Due to their geographical characteristics, we can find a much wider range of physicochemical parameters in estuaries than, for example, the open ocean. Therefore, in this environment of extremes we can expect to see faster changes due to climate change. The aim of this paper is to analyze spatial and temporal changes in the composition and structure of the benthic macroinvertebrate community in the Tagus estuary and to identify possible associations between those changes and improvements in water quality as well as influence of climate change on species distribution. Considering that over the last 20 years there have been a variety of interventions within the Tagus estuary to improve water quality, specifically the construction of several Wastewater Treatment Plants (WWTPs), the initial step of this study was to assess the ecological status of the studied sites over time using the AMBI index. The possible influence of climate change was based on Cabral et al. (2001) where they found that there had been an average increase of 1°C in the Tagus estuary. This was assessed by investigating changes in the community composition based on their native distribution being from either North or South of the ecoregion in which the estuary is located.

Materials and Methods

This research was based on data collected from various projects carried out at MARE—Marine and Environmental Science Centre, Lisbon University Campus. Datasets used in this study were selected to address temporal changes in the benthic macrofauna community along different timescales and spatial gradients of the Tagus estuary and relate it to changes associated to (i) improvements on the ecological status of the system and (ii) climate change. Only data from the summer was used to discount seasonal variation and because this is the time of year when the benthic macroinvertebrate communities better reflect the impacts of anthropogenic pressures (Chainho et al., 2007). These samples were collected over 16 years (1998–2014) and covered the whole extent of the estuary with a total of 50 sampling stations. From these sampling locations, two types of data were obtained: time series that correspond to yearly samplings in Porto Buxo (PB); Portinho da Costa (PC); Parque das Nações Subtidal (PNS); and Parque das Nações Intertidal (PNI) but are spatially restricted; and spatial series which is restricted to two years (2003 and 2014) but whose sampling stations span the estuary consisting of Estuary Middle (EM), Estuary Bays (EB), and Estuary Lower (EL) (Figure 1).

FIGURE 1
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Figure 1. Location of the sampling stations in the Tagus estuary: Porto do Buxo (PB); Portinho da Costa (PC); Parque das Nações Intertidal (PNI); Parque das Nações Subtidal (PNS); Estuary Middle (EM); Estuary Bays (EB) and Estuary Lower (EL). Ocean realms: I (variable westwarard current); II (weak and variable current); IIIw (westward currents); IIIe (strong equatorial currents). Coastal zones: A (subpolar); F (western temperate); G (western subtropical); according to Hayden et al. (1984).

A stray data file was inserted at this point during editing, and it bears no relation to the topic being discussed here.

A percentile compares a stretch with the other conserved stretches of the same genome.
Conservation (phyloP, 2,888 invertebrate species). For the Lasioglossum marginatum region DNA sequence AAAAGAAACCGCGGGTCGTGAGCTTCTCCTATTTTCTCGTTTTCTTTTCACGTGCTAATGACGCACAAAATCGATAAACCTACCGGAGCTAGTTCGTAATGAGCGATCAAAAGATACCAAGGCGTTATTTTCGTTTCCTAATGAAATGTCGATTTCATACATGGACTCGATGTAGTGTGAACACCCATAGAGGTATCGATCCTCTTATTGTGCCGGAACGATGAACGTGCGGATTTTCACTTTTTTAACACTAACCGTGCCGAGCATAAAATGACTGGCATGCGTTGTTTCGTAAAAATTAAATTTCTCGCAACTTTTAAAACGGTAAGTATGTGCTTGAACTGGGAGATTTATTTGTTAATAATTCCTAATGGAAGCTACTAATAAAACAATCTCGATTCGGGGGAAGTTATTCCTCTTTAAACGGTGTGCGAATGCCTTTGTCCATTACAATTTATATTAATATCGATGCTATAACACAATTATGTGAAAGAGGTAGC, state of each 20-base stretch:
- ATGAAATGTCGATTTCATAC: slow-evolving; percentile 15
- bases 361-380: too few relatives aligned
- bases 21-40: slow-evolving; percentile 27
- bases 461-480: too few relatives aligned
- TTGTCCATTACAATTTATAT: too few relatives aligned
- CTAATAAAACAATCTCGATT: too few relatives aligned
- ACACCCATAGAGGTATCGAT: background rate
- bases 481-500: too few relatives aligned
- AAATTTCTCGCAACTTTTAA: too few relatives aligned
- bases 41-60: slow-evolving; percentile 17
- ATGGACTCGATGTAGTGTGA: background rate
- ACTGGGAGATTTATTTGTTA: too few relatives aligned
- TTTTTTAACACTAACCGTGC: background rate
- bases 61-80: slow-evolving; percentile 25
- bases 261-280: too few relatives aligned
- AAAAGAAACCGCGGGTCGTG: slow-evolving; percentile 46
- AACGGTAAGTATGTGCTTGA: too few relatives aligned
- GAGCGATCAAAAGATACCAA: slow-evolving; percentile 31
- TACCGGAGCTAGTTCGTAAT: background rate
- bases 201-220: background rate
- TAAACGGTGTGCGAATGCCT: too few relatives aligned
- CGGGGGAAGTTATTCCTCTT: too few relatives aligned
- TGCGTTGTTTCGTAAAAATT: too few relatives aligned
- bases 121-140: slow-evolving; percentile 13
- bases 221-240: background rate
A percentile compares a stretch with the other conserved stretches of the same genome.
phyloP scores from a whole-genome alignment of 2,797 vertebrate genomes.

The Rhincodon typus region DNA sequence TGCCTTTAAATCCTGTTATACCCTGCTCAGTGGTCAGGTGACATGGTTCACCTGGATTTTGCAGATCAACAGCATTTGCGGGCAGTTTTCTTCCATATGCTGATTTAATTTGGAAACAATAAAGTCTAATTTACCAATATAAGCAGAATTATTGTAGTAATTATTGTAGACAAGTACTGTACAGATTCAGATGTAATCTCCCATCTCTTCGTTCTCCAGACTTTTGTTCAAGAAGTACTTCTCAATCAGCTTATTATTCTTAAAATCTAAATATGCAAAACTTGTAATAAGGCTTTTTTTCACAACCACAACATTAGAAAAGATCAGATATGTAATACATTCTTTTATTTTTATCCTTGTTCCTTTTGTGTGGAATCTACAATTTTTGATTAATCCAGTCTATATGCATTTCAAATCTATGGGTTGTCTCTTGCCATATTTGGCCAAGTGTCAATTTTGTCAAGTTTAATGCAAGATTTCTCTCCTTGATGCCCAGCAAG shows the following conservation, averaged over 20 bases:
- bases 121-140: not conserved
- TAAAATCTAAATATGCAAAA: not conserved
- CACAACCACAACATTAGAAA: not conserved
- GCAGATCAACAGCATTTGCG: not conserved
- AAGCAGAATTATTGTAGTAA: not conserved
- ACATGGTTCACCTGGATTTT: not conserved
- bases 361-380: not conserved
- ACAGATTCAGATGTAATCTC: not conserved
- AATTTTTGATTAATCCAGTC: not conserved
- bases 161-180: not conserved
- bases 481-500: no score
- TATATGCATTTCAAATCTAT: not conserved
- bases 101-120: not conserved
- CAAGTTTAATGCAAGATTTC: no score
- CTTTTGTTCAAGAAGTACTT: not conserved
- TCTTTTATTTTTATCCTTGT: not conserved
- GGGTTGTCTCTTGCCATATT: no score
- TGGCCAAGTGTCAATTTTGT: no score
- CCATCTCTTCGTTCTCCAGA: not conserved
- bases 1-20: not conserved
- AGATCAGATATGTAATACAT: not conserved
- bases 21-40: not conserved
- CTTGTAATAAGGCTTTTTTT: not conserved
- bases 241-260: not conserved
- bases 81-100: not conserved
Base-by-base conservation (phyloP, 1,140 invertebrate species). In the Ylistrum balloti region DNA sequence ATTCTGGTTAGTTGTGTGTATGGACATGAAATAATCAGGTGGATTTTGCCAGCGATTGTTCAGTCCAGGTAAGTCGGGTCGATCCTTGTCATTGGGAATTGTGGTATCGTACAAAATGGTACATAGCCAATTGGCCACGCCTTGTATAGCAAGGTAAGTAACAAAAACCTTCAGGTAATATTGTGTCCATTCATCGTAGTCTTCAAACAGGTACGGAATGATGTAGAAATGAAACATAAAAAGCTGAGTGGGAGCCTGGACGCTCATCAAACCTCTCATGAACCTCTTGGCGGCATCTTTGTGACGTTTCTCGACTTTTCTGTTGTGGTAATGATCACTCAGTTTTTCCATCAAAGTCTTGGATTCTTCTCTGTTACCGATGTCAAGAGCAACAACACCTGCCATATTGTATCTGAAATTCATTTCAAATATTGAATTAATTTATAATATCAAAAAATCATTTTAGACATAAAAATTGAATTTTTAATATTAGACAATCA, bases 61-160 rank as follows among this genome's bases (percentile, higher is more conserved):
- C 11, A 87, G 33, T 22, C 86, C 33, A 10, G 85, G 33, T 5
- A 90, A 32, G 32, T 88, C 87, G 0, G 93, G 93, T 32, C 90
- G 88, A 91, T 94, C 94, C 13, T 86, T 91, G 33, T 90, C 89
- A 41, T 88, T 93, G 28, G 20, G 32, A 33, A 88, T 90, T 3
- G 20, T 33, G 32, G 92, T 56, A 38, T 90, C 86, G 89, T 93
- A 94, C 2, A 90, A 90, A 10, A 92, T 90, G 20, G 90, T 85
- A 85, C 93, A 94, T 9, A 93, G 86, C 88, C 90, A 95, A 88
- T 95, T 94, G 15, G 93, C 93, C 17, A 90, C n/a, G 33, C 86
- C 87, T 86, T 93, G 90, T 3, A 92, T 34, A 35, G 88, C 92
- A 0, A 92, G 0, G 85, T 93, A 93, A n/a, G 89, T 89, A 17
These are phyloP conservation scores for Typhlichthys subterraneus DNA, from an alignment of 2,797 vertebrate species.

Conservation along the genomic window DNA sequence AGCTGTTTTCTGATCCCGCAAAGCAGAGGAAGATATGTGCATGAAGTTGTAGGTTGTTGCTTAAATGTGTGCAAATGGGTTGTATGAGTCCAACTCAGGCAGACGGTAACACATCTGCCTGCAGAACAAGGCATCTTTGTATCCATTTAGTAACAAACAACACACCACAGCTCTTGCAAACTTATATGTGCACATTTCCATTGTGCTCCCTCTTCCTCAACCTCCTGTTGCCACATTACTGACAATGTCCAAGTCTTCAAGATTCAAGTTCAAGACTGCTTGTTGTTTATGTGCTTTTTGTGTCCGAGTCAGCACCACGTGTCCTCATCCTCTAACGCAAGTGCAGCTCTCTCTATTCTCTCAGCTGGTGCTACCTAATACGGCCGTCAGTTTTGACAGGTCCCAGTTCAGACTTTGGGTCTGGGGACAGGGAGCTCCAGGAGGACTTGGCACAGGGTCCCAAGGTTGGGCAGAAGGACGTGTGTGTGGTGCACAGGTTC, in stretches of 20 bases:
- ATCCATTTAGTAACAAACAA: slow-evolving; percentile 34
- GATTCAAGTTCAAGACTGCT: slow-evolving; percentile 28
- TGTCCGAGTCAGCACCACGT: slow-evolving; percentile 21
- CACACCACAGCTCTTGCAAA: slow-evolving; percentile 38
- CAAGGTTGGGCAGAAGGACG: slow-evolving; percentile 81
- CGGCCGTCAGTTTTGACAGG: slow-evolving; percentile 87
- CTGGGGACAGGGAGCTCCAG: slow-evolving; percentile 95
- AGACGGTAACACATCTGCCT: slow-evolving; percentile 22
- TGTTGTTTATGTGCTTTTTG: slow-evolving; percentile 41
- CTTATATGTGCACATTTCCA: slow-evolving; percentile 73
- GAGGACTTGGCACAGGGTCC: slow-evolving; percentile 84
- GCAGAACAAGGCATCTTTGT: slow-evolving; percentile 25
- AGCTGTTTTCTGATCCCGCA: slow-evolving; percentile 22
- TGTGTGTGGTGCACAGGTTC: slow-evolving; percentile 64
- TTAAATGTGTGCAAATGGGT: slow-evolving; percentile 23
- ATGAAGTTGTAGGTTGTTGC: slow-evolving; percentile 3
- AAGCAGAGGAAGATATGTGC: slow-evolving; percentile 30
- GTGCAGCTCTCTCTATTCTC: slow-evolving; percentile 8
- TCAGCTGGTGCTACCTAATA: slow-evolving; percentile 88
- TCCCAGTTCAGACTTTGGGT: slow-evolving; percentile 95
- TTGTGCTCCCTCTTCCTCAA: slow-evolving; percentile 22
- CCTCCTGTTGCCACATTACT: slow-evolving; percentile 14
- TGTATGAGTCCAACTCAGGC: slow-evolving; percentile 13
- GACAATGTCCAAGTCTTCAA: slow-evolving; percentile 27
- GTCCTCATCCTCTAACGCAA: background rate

Yearly samples were taken between 2002 and 2010 at PB and PC sites, using a Day grab with an area of 0.1 m2 (1 replicate). The samples at PB were collected from 9 sampling stations radiating from the shore. At PC there were 12 sampling stations organized in circular transects approximately 50 m from the shoreline (Figure 1). This area is most like a marine environment, located in the deepest part of the estuary and consists of sandy sediments, with a coarser fraction present at PB and salinity in both sites is usually above 30 (Rodrigues et al., 2016). These samples were collected with the aim of monitoring the effects of the implementation of a municipal WWTP at PC which began operations in 2003, and the discontinuation of discharges of non-treated effluent at PB in the same year (Costa et al., 2018).

The samples from the north bank in the intermediate shallow area of the Tagus estuary were taken yearly, with the aid of a van Veen grab (0.05 m2) (1 replicate) from the PNI (nine stations) and PNS (three stations) sites (Figure 1) between 1998 and 2013. Due to externalities, both sites were not sampled in the year 1999 and neither was PNS in 2002. The sediment is characterized by silts and the salinity varies daily and seasonally between 26 and 31 (Chainho et al., 2010). Monitoring was carried out to assess the effectiveness of the rehabilitation (conducted until 1998) of the surrounding area at the old docks for the EXPO’98 exhibition carried out in the area currently known as Parque das Nações. Long term spatial changes across the estuarine gradient were assessed based on samples collected at 14 stations distributed randomly in the estuarine area in 2003 and 2014 using a van Veen grab (0.05 m2) (1 replicate). These sampling stations were grouped into three sites according to their location in the estuary: EM (seven stations); EB (four stations); and EL (three stations) (Figure 1). The salinity for these sites can vary between 15 and 30 and as a general rule the sediments range from medium to fine sand in the upstream sites (EM) to silt and clay further downstream (EB and EL) (Chainho et al., 2008).